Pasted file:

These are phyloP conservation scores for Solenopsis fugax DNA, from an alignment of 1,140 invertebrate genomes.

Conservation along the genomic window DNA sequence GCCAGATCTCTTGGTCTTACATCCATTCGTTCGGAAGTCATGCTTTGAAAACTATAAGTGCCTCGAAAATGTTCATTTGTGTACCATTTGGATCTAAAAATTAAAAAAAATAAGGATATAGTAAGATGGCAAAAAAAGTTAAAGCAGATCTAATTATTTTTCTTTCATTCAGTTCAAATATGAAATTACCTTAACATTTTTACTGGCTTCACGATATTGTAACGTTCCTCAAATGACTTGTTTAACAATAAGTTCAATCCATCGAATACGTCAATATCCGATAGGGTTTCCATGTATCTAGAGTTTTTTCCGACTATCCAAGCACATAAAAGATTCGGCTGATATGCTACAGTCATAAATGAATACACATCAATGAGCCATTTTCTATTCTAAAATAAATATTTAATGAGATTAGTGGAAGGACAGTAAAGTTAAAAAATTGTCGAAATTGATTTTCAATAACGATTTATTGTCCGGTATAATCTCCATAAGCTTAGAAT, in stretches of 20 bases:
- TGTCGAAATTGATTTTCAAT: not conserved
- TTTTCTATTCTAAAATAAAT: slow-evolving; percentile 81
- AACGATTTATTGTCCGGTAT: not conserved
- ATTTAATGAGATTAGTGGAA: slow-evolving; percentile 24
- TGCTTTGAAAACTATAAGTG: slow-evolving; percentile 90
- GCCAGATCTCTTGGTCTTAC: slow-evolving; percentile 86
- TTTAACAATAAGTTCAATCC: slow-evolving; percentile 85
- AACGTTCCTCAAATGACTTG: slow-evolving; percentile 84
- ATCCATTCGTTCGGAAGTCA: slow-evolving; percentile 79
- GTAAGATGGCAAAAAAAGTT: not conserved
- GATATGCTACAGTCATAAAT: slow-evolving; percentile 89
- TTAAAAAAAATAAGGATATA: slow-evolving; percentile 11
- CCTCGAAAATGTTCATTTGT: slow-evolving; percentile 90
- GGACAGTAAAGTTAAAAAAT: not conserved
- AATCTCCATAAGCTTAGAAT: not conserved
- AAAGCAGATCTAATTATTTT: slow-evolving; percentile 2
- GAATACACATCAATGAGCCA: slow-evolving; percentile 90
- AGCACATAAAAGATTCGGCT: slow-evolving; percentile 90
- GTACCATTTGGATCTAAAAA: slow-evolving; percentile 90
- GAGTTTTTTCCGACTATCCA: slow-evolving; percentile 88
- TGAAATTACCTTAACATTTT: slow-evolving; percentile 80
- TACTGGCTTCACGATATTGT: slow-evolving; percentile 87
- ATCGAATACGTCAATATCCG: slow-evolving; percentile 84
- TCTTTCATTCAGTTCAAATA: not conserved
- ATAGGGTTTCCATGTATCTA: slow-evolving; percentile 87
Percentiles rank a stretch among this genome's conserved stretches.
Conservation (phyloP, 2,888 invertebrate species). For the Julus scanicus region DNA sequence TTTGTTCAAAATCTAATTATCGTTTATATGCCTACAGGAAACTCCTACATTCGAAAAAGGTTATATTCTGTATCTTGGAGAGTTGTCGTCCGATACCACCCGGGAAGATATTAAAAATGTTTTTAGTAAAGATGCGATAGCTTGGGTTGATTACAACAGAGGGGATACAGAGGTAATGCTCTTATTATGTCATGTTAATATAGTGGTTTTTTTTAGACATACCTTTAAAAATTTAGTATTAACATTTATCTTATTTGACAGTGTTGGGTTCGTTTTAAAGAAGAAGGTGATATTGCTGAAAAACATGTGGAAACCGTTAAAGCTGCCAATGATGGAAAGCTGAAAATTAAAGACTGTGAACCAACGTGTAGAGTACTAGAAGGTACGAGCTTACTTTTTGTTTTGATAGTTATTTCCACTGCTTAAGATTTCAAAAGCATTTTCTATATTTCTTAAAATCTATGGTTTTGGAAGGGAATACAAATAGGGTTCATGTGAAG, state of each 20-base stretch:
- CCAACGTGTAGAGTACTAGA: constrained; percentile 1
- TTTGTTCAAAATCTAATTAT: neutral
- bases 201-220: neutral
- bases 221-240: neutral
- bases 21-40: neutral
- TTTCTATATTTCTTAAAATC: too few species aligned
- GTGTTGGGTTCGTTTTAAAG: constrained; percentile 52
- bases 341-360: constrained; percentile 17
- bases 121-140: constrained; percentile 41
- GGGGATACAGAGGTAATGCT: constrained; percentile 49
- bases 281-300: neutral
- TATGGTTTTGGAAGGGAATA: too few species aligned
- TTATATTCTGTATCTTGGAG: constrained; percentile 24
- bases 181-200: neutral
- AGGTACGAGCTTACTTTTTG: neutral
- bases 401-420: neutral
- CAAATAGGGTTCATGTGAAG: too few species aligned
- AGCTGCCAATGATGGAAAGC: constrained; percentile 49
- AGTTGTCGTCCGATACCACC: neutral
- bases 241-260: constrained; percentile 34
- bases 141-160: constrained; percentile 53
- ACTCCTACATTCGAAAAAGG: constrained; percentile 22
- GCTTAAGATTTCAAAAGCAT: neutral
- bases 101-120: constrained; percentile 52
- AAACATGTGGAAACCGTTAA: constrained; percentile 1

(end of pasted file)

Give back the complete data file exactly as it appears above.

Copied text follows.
These are phyloP conservation scores for Solenopsis fugax DNA, from an alignment of 1,140 invertebrate genomes.

Conservation along the genomic window DNA sequence GCCAGATCTCTTGGTCTTACATCCATTCGTTCGGAAGTCATGCTTTGAAAACTATAAGTGCCTCGAAAATGTTCATTTGTGTACCATTTGGATCTAAAAATTAAAAAAAATAAGGATATAGTAAGATGGCAAAAAAAGTTAAAGCAGATCTAATTATTTTTCTTTCATTCAGTTCAAATATGAAATTACCTTAACATTTTTACTGGCTTCACGATATTGTAACGTTCCTCAAATGACTTGTTTAACAATAAGTTCAATCCATCGAATACGTCAATATCCGATAGGGTTTCCATGTATCTAGAGTTTTTTCCGACTATCCAAGCACATAAAAGATTCGGCTGATATGCTACAGTCATAAATGAATACACATCAATGAGCCATTTTCTATTCTAAAATAAATATTTAATGAGATTAGTGGAAGGACAGTAAAGTTAAAAAATTGTCGAAATTGATTTTCAATAACGATTTATTGTCCGGTATAATCTCCATAAGCTTAGAAT, in stretches of 20 bases:
- TGTCGAAATTGATTTTCAAT: not conserved
- TTTTCTATTCTAAAATAAAT: slow-evolving; percentile 81
- AACGATTTATTGTCCGGTAT: not conserved
- ATTTAATGAGATTAGTGGAA: slow-evolving; percentile 24
- TGCTTTGAAAACTATAAGTG: slow-evolving; percentile 90
- GCCAGATCTCTTGGTCTTAC: slow-evolving; percentile 86
- TTTAACAATAAGTTCAATCC: slow-evolving; percentile 85
- AACGTTCCTCAAATGACTTG: slow-evolving; percentile 84
- ATCCATTCGTTCGGAAGTCA: slow-evolving; percentile 79
- GTAAGATGGCAAAAAAAGTT: not conserved
- GATATGCTACAGTCATAAAT: slow-evolving; percentile 89
- TTAAAAAAAATAAGGATATA: slow-evolving; percentile 11
- CCTCGAAAATGTTCATTTGT: slow-evolving; percentile 90
- GGACAGTAAAGTTAAAAAAT: not conserved
- AATCTCCATAAGCTTAGAAT: not conserved
- AAAGCAGATCTAATTATTTT: slow-evolving; percentile 2
- GAATACACATCAATGAGCCA: slow-evolving; percentile 90
- AGCACATAAAAGATTCGGCT: slow-evolving; percentile 90
- GTACCATTTGGATCTAAAAA: slow-evolving; percentile 90
- GAGTTTTTTCCGACTATCCA: slow-evolving; percentile 88
- TGAAATTACCTTAACATTTT: slow-evolving; percentile 80
- TACTGGCTTCACGATATTGT: slow-evolving; percentile 87
- ATCGAATACGTCAATATCCG: slow-evolving; percentile 84
- TCTTTCATTCAGTTCAAATA: not conserved
- ATAGGGTTTCCATGTATCTA: slow-evolving; percentile 87
Percentiles rank a stretch among this genome's conserved stretches.
Conservation (phyloP, 2,888 invertebrate species). For the Julus scanicus region DNA sequence TTTGTTCAAAATCTAATTATCGTTTATATGCCTACAGGAAACTCCTACATTCGAAAAAGGTTATATTCTGTATCTTGGAGAGTTGTCGTCCGATACCACCCGGGAAGATATTAAAAATGTTTTTAGTAAAGATGCGATAGCTTGGGTTGATTACAACAGAGGGGATACAGAGGTAATGCTCTTATTATGTCATGTTAATATAGTGGTTTTTTTTAGACATACCTTTAAAAATTTAGTATTAACATTTATCTTATTTGACAGTGTTGGGTTCGTTTTAAAGAAGAAGGTGATATTGCTGAAAAACATGTGGAAACCGTTAAAGCTGCCAATGATGGAAAGCTGAAAATTAAAGACTGTGAACCAACGTGTAGAGTACTAGAAGGTACGAGCTTACTTTTTGTTTTGATAGTTATTTCCACTGCTTAAGATTTCAAAAGCATTTTCTATATTTCTTAAAATCTATGGTTTTGGAAGGGAATACAAATAGGGTTCATGTGAAG, state of each 20-base stretch:
- CCAACGTGTAGAGTACTAGA: constrained; percentile 1
- TTTGTTCAAAATCTAATTAT: neutral
- bases 201-220: neutral
- bases 221-240: neutral
- bases 21-40: neutral
- TTTCTATATTTCTTAAAATC: too few species aligned
- GTGTTGGGTTCGTTTTAAAG: constrained; percentile 52
- bases 341-360: constrained; percentile 17
- bases 121-140: constrained; percentile 41
- GGGGATACAGAGGTAATGCT: constrained; percentile 49
- bases 281-300: neutral
- TATGGTTTTGGAAGGGAATA: too few species aligned
- TTATATTCTGTATCTTGGAG: constrained; percentile 24
- bases 181-200: neutral
- AGGTACGAGCTTACTTTTTG: neutral
- bases 401-420: neutral
- CAAATAGGGTTCATGTGAAG: too few species aligned
- AGCTGCCAATGATGGAAAGC: constrained; percentile 49
- AGTTGTCGTCCGATACCACC: neutral
- bases 241-260: constrained; percentile 34
- bases 141-160: constrained; percentile 53
- ACTCCTACATTCGAAAAAGG: constrained; percentile 22
- GCTTAAGATTTCAAAAGCAT: neutral
- bases 101-120: constrained; percentile 52
- AAACATGTGGAAACCGTTAA: constrained; percentile 1